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Photographer Valery Rizzo shows us Carroll Gardens' true culinary soul, with a look inside a few of the neighborhood's old-school Italian bakeries, restaurants and specialty shops.

Carroll Gardens, once home to a working-class population of Italian immigrants who made a living on the bustling Red Hook waterfront, is better known today for its cluster of some of the borough’s hottest dining destinations. But the neighborhood’s true culinary soul rests in its collection of generations-old, family-run Italian bakeries, restaurants, and specialty food shops that have managed to survive despite the natural law that drives every New York City neighborhood’s inexorible demographic drift.

This month, Valery Rizzo takes us on a photo tour behind the scenes at Ferdinando’s Focacceria, home of the famed Sicilian panelle and spleen sandwiches since 1904; G. Esposito & Sons Jersey Pork Store, where they’ve been making Italian sausage from scratch since 1922; Court Pastry Shop, makers of the neighborhood’s finest sfogliatelle since 1948; Mazzola’s Bakery, which has been filling the air with the drool-inducing aroma of freshly-baked lard bread for eighty years; Caputo’s Fine Foods, stretchers of the now-iconic fresh mozzarella since 1973, and D’Amico Coffee, who’ve been roasting beans daily on Court Street since 1948.

Ferdinando’s Focacceria

Ferdinando's Focacceria, on Union Street between Columbia and Hicks streets, opened in 1904. A waitress holds several Panelle sandwiches, for which people have been known to travel from afar. Ferdinando's specializes in authentic Sicilian cuisine.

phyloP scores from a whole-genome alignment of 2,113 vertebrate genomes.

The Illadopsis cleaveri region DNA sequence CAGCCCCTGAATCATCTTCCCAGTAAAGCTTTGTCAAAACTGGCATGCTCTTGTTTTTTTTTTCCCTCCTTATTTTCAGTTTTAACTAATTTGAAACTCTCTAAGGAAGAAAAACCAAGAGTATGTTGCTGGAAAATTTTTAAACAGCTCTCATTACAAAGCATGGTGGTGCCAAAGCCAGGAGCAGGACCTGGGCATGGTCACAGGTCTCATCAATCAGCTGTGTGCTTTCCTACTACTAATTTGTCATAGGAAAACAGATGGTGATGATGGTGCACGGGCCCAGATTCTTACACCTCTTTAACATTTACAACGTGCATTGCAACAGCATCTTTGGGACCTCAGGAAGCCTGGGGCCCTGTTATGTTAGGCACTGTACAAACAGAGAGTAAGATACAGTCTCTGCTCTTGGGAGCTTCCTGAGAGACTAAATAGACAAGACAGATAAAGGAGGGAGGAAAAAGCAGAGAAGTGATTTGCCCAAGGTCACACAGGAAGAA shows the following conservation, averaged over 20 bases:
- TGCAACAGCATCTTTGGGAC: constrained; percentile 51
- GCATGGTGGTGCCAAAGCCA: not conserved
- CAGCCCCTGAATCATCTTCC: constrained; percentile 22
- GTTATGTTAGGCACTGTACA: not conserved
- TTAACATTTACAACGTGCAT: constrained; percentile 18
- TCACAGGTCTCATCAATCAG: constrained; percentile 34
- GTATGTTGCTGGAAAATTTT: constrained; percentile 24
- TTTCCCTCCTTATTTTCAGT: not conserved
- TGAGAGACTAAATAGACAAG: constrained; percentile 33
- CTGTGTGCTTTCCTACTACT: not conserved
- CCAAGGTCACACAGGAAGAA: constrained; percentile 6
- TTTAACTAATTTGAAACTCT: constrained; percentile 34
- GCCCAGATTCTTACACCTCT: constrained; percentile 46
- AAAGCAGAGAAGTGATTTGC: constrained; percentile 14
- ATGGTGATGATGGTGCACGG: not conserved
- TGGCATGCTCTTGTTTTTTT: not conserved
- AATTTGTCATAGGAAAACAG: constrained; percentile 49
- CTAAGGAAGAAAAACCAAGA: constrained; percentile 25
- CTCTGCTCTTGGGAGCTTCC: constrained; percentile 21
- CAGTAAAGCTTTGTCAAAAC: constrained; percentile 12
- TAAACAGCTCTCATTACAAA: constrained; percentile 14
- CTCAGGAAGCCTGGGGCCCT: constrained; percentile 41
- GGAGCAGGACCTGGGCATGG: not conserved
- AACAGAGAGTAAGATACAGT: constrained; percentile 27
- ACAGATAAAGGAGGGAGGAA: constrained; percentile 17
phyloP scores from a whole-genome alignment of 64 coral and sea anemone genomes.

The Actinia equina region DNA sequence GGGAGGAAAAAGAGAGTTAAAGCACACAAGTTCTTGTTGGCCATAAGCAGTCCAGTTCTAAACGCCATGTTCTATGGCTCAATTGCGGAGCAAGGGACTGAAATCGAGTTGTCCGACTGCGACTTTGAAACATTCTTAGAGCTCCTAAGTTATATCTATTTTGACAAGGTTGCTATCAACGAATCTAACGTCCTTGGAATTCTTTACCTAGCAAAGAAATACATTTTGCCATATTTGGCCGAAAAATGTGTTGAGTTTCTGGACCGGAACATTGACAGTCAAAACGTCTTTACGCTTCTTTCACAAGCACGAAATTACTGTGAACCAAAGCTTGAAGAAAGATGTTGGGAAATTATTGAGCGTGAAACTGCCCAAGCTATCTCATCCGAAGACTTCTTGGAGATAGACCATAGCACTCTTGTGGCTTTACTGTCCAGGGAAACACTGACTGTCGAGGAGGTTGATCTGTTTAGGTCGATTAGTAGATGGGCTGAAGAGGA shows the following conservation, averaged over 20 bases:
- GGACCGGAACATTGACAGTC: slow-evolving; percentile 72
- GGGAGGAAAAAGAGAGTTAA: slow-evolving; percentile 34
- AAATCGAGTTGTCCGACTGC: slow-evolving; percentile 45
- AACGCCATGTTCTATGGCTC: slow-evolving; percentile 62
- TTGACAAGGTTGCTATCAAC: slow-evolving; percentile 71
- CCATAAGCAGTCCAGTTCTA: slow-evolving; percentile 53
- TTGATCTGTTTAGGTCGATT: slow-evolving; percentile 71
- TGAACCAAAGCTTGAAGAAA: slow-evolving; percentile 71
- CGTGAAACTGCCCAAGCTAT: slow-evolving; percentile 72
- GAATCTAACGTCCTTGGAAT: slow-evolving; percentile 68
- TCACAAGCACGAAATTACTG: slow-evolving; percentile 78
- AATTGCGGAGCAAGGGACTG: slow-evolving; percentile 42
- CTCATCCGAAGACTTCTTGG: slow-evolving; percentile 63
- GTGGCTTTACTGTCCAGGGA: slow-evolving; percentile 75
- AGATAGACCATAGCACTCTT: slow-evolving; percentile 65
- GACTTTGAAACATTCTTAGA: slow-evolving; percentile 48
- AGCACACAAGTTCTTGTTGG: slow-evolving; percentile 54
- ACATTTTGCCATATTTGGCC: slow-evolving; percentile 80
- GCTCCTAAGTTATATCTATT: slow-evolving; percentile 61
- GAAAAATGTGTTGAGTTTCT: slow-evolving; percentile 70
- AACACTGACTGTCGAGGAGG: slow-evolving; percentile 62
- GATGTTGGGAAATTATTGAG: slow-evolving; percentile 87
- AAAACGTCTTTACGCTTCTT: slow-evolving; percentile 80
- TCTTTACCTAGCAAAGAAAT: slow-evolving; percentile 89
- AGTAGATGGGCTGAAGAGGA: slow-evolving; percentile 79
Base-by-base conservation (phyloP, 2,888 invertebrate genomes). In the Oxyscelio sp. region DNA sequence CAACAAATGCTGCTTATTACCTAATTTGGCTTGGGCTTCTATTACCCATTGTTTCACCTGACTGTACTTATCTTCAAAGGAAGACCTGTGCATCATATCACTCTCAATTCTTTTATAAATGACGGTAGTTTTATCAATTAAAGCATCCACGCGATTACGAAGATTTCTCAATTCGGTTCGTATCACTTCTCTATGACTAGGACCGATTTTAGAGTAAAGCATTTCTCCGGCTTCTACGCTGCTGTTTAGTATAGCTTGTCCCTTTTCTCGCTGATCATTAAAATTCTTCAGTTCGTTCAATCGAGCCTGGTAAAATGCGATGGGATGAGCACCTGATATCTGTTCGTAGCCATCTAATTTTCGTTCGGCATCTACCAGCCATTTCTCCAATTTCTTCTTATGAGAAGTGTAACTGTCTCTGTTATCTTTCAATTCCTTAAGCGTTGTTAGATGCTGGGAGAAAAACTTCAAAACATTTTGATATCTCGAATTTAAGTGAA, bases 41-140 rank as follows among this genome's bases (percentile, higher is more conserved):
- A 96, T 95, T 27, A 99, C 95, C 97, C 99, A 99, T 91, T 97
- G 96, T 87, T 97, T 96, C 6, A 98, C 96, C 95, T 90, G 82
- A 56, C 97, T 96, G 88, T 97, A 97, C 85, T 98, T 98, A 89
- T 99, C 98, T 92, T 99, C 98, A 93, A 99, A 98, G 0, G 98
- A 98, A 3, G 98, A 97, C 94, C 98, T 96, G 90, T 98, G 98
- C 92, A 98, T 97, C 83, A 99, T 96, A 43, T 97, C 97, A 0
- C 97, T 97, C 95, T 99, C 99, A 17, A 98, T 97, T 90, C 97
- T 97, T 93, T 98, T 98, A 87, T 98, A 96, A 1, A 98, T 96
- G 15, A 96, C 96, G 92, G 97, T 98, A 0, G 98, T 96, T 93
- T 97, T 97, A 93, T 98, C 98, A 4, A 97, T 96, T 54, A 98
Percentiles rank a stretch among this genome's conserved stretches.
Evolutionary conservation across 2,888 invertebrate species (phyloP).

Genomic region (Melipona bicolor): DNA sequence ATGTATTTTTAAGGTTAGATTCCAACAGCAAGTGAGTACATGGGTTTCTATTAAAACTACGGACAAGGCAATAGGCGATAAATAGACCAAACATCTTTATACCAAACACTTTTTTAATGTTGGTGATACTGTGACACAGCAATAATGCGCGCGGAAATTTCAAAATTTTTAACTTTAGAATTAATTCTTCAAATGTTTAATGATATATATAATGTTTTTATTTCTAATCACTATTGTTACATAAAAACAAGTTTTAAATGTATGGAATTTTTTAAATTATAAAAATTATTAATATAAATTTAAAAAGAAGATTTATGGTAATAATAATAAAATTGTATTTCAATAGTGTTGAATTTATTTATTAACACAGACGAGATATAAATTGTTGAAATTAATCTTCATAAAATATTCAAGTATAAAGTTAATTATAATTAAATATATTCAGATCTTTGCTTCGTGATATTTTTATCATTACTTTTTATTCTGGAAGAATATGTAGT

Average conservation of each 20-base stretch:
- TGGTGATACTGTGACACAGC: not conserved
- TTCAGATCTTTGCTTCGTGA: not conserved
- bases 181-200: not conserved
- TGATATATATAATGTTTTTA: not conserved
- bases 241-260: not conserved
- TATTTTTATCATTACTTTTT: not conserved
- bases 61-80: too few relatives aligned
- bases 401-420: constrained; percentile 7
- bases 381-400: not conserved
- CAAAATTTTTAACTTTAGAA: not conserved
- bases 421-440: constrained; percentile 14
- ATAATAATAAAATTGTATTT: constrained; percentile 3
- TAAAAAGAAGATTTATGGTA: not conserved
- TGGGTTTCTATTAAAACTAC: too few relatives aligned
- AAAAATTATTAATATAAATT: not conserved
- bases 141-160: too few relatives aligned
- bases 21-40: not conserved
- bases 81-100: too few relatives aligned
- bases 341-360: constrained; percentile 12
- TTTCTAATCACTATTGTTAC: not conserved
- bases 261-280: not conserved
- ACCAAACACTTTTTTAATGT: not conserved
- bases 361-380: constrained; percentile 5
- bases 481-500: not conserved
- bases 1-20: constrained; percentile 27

The family-owned Ferdinando's originally served the workers from the nearby docks. Owner Francesco Buffa expanded the space when he took over the business from his father-in-law, Ferdinando, in 1975.

A vintage black and white photograph of Francesco's father in-law Ferdinando Ciaramitaro standing in front of his Focacceria, hangs on the wall behind the front counter.

An Arancina special features a piping-hot baseball-sized rice ball filled with chopped meat, peas, and sauce, topped with ricotta and finished with tomato sauce and cheese. Martin Scorsese filmed a scene from The Departed here and a wall is dedicated to the many celebrities who have stopped by, including Sean Penn, Pierce Brosnan, Pavarotti, Norah Jones and Mike Piazza.

Frutti Di Mare, a seafood salad that's a Sicilian specialty, and Caponatina, and an eggplant salad with eggplant, olives, celery and capers in a light vinaigrette.

History covers the walls in black and white photographs, like this old photo of the Sicilian city of Palermo.

The Panelle sandwich is Ferdinando's signature dish - fluffy fried chick pea and flour patties, topped with ricotta and grated cheese and served inside a house-baked semolina roll. Regulars often pair it with hot potato croquettes and a Mahattan Special, a pure espresso soda that has been made in Brooklyn since 1895. Ferdinando's is the only place that has it on draft.

Like a scene from On the Waterfront, this old photo shows the smaller Ferdinando's in the mid-1900's, before its renovation in the 70's.

Owner Francesco Buffa with his son David. David holds a plate of Melenzane all Griglia or Grilled Eggplant. The restaurant is also known for its Vastedda - a Sicilian-style sandwich made with spleen, and its many homemade pasta dishes like Pasta con Sarde, made with sardines that Francesco cans himself, with wild fennel, pignoli, raisin and spices.

Edgar Vasquez cooks in the Focacceria's front kitchen. Almost everything is made from scratch, from toasting their own bread crumbs to stuffing their own sun-dried tomatoes.


G. Esposito & Sons Jersey Pork Store

G. Esposito & Sons Jersey Pork Store, on Court Street between Union and President, is a neighborhood institution. Just ask the endless stream of kids that stop to greet the giant pig standing outside the shop. Esposito's is called a Jersey Pork Store because when they opened in 1922, hogs from New Jersey were believed to offer the highest quality pork in the region.